In 1994, Wright Patterson Air Force Base research laboratories sought $7.5 million to develop a weapon known as "The Gay Bomb", a hormone bomb intended to make enemy soldiers "sexually irresistible" to each other so that they would be unable to fight.cite web|url=http://news.bbc.co.uk/1/hi/4174519.stm|title=US military pondered love not war|accessdate=2008-06-02|publisher=BBC News|date=January 15, 2005|author=|format=HTML]

Today, as in the early 1900s, Wright-Patterson is where weapons systems are tested and modified. Missions range from logistics management, research and development, education, flight operations, and many other defense related activities. Wright-Patterson AFB is the home to the Air Force Institute of Technology, an educational institution that supports the Air Force and the Department of Defense. It also contains the USAF's high-security National Air & Space Intelligence Center, where in the cold-war era captured Soviet MIGs were brought to what was then known as the Foreign Technology Division for disassembly and testing. Wright Field is also home to a zero-time nuclear reactor, built during the Cold War, but never taken critical.

Wright-Patterson Air Force Base was recently featured on an episode of "Ghost Hunters" on the SciFi channel. The episode investigated Building 70 and the Arnold House. They were reported to have investigated Building 219 as well, but this building was not shown.

Hangar 18

Wright-Patterson AFB is known among those involved with UFO conspiracy theories because of its connection with the Roswell UFO incident of July 1947. Some believe that Wright-Patterson's Hangar 18, along with the Area 51 installation in Nevada, contains or once contained wreckage of a crashed UFO. [cite web | url=http://www.signonsandiego.com/uniontrib/20071026/news_lz1mc26ufo.html | title=Witness to Roswell flying saucer incident tells his story | date=October 26, 2007 | accessdate=2008-03-15]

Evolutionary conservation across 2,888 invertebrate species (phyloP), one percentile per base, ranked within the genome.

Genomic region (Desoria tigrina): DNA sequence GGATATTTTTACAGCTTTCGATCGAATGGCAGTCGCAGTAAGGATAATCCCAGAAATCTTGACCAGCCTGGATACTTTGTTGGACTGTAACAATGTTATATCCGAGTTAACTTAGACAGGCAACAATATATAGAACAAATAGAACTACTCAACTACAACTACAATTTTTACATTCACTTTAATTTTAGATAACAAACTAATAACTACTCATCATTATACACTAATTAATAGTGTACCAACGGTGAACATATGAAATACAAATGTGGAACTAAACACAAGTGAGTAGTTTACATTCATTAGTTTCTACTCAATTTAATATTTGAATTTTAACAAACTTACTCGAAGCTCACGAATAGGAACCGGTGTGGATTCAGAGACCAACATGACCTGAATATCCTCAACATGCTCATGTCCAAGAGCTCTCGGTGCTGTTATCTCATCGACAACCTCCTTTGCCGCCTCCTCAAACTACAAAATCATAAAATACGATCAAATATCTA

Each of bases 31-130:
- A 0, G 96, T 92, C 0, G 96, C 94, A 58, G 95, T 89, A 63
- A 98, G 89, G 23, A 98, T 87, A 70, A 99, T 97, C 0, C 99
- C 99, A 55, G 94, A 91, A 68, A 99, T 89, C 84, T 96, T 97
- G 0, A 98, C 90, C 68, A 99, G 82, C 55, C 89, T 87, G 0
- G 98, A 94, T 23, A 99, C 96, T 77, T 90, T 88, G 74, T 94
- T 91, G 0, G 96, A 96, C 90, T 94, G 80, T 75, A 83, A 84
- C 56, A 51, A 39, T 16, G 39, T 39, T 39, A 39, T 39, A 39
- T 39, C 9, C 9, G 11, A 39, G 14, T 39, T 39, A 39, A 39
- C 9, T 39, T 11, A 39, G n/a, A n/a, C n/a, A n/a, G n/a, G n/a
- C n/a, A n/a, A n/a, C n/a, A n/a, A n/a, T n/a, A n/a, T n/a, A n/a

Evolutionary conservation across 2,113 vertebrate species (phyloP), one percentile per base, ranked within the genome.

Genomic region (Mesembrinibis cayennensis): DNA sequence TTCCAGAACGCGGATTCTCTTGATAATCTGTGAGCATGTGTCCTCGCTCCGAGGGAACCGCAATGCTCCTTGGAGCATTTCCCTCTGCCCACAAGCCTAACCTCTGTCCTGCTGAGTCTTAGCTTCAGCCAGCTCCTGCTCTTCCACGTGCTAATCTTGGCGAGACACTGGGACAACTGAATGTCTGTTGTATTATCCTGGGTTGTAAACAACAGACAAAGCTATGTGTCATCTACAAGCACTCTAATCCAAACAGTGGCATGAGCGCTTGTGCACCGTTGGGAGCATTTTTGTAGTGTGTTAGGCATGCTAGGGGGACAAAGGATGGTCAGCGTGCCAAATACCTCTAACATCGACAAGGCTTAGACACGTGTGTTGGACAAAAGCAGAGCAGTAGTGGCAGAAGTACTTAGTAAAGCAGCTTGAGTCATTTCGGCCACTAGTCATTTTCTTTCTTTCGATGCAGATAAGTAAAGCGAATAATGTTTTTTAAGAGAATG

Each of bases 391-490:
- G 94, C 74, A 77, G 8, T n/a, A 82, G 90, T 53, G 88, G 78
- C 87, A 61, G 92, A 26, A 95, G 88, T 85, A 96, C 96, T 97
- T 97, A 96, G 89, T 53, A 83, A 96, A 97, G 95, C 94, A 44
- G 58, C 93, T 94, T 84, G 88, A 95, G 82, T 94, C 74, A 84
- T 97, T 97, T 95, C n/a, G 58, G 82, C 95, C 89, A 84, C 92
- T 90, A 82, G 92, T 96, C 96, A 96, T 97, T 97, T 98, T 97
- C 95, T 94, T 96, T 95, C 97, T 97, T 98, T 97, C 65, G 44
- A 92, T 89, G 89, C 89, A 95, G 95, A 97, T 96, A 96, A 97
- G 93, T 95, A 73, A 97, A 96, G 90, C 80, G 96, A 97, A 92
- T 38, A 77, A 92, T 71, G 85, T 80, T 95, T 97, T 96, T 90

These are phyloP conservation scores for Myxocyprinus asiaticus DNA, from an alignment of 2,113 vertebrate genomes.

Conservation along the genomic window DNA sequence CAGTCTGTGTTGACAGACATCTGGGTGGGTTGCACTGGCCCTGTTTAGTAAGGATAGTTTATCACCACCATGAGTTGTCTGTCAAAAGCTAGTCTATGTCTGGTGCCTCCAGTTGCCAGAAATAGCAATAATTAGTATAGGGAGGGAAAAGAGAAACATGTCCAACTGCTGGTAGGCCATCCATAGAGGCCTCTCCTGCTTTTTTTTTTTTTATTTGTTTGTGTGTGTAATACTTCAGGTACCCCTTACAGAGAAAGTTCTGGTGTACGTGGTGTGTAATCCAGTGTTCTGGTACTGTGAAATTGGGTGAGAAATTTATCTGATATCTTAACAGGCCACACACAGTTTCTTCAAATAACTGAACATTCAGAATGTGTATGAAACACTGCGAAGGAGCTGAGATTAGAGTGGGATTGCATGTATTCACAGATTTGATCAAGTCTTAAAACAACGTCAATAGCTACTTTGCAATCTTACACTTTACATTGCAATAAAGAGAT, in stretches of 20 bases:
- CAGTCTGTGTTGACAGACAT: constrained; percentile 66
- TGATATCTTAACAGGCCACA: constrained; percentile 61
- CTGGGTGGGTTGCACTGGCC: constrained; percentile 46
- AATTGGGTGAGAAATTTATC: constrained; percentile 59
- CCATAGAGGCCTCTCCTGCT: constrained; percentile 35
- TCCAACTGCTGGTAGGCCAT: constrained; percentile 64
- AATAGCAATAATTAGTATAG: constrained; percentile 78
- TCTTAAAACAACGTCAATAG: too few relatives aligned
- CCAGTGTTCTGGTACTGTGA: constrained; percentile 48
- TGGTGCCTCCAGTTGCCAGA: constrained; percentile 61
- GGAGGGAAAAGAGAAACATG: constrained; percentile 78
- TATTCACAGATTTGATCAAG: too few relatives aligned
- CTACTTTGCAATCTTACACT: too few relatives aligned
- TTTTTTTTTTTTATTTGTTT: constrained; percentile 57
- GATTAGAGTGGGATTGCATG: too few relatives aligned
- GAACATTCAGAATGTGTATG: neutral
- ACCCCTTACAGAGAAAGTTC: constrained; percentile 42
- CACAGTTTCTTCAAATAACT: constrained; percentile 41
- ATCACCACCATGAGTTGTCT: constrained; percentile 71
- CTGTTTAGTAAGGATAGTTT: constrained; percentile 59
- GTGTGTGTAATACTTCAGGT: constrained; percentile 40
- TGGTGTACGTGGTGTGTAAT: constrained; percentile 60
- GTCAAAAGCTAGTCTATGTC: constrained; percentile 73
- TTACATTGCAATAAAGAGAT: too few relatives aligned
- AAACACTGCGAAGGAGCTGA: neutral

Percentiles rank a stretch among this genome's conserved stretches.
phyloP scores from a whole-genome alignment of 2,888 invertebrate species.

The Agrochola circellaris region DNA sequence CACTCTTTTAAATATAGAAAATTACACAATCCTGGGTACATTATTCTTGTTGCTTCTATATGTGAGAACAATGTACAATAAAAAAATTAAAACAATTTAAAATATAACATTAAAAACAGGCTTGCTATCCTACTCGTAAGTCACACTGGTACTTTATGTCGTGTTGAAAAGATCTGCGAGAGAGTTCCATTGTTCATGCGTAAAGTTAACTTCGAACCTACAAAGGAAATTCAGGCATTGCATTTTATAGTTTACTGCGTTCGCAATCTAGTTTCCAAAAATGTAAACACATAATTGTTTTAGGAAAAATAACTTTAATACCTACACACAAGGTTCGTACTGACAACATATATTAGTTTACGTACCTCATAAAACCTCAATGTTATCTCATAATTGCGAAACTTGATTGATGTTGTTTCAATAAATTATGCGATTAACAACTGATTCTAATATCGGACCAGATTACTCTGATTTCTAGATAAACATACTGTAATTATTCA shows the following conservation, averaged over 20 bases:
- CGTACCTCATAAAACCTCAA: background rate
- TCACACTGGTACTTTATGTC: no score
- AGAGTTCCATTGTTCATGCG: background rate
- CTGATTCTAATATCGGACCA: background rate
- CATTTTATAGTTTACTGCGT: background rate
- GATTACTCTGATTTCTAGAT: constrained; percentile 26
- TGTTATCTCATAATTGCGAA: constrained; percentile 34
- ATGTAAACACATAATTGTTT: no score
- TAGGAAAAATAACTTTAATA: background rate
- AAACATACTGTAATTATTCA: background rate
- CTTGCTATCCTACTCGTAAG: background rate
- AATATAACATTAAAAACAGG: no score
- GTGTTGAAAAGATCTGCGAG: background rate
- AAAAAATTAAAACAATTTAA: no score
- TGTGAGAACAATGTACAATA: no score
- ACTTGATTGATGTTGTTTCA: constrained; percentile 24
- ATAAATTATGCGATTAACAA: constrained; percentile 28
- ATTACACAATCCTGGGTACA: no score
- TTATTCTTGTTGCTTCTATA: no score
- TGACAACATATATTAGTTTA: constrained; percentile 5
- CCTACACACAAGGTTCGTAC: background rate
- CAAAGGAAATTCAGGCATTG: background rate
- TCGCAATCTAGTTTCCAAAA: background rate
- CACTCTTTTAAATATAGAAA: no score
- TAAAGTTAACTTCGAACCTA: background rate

Dayton Agreement

The base is also notable for being the site of the Dayton Agreement, also known as the Dayton Accords, the peace agreement that put an end to the three and a half years of Bosnian war, one of the armed conflicts in the former Socialist Federative Republic of Yugoslavia.


Wright-Patt is the home of AFMC-GCCS (Global Command and Control System). A system designed for crisis action planning and that supports multiple secure communication protocols.

See also

*Advanced Range Instrumentation Aircraft (ARIA)
*Air Force Materiel Command
* Ohio World War II Army Airfields
* Central Air Defense Force (Air Defense Command)
* 58th Air Division


* [http://www.ascho.wpafb.af.mil/B52/B-52%20Book.pdf Development of the B-52 The Wright Field Story]
* [http://www.ascho.wpafb.af.mil/korea/contents.HTM On The Front Line Of R&D Wright-Patterson Air Force Base in the Korean War, 1950-1953]
* [http://www.ascho.wpafb.af.mil/centurygrowth/contents.HTM A Century Of Growth: The Evolution Of Wright-Patterson Air Force Base]
* [http://www.ascho.wpafb.af.mil/ARMING/ARMING.HTM Arming the Skies Wright-Patterson Air Force Base in World War II]
* [http://www.ascho.wpafb.af.mil/REMARKABLE/REMARKABLE.HTM Remarkable Journey The Wright Field Heritage in Photographs]
* [http://www.ascho.wpafb.af.mil/START/START.HTM Wright From the Start The Contributions of Dayton's Science and Engineering Community to American Air Power in the Twentieth Century]
* [http://www.ascho.wpafb.af.mil/Foulois/Foulois.HTM The Foulois House Its Place in the History of the Miami Valley and American Aviation]

External links

* [http://www.wpafb.af.mil/ Wright-Patterson AFB] (official site)
* [http://www.nationalmuseum.af.mil/ National Museum of the United States Air Force] (official site)
* [http://www.globalsecurity.org/military/facility/wright-pat.htm Wright-Patterson AFB] at GlobalSecurity.org